I wonder why the iOS sandbox omits certain sandbox checks if code is signed by Blizzard Entertainment Inc.
It looks like if you are signed by blizzard you can execute whatever executables you find on an iOS device.
Luckily we all know that Blizzard Games never have remote vulnerabilities :-)
This struck people as dangerous and unfair, which perhaps speaks to how much faith developers have in Apple fairly enforcing its own rules. However, it turns out that it’s not actually a sandbox exception but rather a workaround for a crashing bug.
This path is for the
access()call, not for the actual enforcement.
But it doesn’t mean they can execute, it means we make them believe they could.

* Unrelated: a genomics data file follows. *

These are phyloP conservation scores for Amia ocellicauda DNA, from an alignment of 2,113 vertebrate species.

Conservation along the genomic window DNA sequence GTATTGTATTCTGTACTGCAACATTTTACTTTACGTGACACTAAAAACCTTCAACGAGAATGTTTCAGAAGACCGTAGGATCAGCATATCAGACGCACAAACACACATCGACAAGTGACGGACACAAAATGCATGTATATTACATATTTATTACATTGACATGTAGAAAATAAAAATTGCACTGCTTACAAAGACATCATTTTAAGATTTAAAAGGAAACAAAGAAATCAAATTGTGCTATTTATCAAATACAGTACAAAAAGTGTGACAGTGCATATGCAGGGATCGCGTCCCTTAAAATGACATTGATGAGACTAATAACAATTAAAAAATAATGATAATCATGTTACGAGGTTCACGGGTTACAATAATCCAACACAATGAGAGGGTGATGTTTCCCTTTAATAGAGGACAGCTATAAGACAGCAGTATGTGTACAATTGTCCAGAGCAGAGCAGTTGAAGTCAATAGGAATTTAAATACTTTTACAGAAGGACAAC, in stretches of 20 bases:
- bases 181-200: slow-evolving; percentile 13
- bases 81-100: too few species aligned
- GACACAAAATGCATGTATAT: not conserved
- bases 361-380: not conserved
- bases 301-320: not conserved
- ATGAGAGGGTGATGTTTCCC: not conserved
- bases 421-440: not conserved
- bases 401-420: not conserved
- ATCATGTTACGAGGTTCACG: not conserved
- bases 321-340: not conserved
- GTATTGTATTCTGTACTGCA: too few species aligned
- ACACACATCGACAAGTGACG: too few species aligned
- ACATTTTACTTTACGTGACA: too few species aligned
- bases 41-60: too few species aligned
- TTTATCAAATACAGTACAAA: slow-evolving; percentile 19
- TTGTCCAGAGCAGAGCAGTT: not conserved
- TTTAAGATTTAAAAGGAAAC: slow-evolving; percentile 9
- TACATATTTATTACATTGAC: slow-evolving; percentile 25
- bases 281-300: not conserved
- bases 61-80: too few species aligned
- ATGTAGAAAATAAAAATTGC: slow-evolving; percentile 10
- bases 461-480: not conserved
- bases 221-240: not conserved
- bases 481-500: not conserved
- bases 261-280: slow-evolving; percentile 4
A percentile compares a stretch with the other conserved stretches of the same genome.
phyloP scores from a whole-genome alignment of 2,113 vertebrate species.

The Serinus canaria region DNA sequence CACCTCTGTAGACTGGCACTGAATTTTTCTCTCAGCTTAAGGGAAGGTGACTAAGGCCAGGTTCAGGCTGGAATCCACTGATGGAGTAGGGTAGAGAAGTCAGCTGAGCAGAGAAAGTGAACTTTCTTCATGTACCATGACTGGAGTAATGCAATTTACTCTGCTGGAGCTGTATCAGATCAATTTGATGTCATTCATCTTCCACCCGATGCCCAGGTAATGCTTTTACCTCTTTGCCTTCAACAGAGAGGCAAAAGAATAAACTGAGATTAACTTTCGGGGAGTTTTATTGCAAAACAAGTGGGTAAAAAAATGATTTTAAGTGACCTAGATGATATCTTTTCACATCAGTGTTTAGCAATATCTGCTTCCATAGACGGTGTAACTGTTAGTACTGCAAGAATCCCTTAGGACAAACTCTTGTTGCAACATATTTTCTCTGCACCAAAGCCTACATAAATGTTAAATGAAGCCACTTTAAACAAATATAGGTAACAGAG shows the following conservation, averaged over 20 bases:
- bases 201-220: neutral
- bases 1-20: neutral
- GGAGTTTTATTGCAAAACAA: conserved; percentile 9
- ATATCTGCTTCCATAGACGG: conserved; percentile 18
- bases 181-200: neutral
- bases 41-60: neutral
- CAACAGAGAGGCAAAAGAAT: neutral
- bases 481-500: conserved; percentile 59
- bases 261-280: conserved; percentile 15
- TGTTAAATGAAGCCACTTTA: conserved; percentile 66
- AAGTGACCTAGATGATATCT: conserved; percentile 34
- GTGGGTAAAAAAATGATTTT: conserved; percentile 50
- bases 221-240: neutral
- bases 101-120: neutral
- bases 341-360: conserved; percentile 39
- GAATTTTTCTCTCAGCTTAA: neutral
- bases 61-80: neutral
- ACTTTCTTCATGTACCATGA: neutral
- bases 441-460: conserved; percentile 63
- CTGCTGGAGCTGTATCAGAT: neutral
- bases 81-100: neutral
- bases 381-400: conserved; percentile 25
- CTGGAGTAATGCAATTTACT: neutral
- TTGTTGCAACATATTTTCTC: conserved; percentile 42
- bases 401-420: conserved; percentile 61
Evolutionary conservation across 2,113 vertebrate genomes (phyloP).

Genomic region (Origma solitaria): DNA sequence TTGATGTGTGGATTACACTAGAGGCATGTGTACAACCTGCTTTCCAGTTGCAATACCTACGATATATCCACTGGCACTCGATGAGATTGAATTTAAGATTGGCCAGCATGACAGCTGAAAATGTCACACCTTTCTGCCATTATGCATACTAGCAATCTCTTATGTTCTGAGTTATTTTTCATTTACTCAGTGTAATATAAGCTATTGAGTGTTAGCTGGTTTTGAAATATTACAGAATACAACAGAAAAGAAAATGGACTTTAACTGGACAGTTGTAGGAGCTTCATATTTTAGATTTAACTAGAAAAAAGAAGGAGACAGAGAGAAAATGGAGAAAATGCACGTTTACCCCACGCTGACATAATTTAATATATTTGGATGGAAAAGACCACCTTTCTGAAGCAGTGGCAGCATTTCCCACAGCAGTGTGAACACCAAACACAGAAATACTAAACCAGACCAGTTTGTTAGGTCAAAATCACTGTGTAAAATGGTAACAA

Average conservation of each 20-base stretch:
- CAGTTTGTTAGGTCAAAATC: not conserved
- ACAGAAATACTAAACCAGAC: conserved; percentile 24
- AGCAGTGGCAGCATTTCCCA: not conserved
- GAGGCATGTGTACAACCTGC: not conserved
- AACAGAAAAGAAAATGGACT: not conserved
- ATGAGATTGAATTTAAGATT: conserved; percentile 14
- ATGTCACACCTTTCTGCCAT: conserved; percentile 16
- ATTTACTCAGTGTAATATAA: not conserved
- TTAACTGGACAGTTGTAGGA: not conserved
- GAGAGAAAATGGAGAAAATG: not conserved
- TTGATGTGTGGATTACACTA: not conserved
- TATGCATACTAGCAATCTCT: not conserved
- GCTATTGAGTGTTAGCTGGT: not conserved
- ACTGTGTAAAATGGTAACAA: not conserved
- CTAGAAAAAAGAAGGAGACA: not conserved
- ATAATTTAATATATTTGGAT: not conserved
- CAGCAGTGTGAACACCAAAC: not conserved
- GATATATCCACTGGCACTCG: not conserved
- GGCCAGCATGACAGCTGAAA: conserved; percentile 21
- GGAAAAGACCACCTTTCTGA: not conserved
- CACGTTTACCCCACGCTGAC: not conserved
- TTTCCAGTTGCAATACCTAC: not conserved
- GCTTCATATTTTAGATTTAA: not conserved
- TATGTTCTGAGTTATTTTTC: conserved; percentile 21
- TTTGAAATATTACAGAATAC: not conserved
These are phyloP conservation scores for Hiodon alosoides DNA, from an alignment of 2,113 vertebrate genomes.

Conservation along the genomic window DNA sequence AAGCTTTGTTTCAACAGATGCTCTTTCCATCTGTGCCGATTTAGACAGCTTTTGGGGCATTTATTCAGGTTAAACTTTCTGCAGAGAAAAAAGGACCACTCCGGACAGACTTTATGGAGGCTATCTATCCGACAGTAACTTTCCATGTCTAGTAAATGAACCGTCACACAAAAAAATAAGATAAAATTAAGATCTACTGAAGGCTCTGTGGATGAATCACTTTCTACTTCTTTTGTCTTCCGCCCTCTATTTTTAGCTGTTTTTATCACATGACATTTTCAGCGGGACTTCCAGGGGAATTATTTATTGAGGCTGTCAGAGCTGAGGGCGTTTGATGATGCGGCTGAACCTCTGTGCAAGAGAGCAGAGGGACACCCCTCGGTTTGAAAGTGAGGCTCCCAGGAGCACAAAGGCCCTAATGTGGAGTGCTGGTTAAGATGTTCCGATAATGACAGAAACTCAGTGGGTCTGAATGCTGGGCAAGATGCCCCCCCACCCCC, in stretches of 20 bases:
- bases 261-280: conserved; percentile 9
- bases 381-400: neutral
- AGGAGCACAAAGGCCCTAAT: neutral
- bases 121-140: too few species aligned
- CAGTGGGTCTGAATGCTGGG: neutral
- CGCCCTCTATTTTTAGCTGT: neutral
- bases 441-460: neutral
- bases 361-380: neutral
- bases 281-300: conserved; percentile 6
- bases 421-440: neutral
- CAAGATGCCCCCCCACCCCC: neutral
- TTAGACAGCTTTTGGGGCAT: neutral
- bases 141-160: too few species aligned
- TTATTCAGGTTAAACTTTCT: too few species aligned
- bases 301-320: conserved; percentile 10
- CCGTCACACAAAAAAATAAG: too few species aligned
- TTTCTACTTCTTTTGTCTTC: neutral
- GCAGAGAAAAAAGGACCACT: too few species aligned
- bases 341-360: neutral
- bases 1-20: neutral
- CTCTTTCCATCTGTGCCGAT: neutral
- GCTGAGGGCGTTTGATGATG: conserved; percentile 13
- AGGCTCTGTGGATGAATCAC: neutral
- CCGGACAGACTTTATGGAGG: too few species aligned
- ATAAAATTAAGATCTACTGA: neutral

Practically speaking, all sandboxing rules still apply to Blizzard apps; workaround doesn’t allow operations that other apps can’t do too.
And Blizzard has fixed their updater, so the workaround shouldn’t be needed in next update.
My takeaway is that Apple will go to extraordinary lengths to avoid crashers in super-popular apps, even when it’s entirely the app’s fault.
Stay up-to-date by subscribing to the Comments RSS Feed for this post.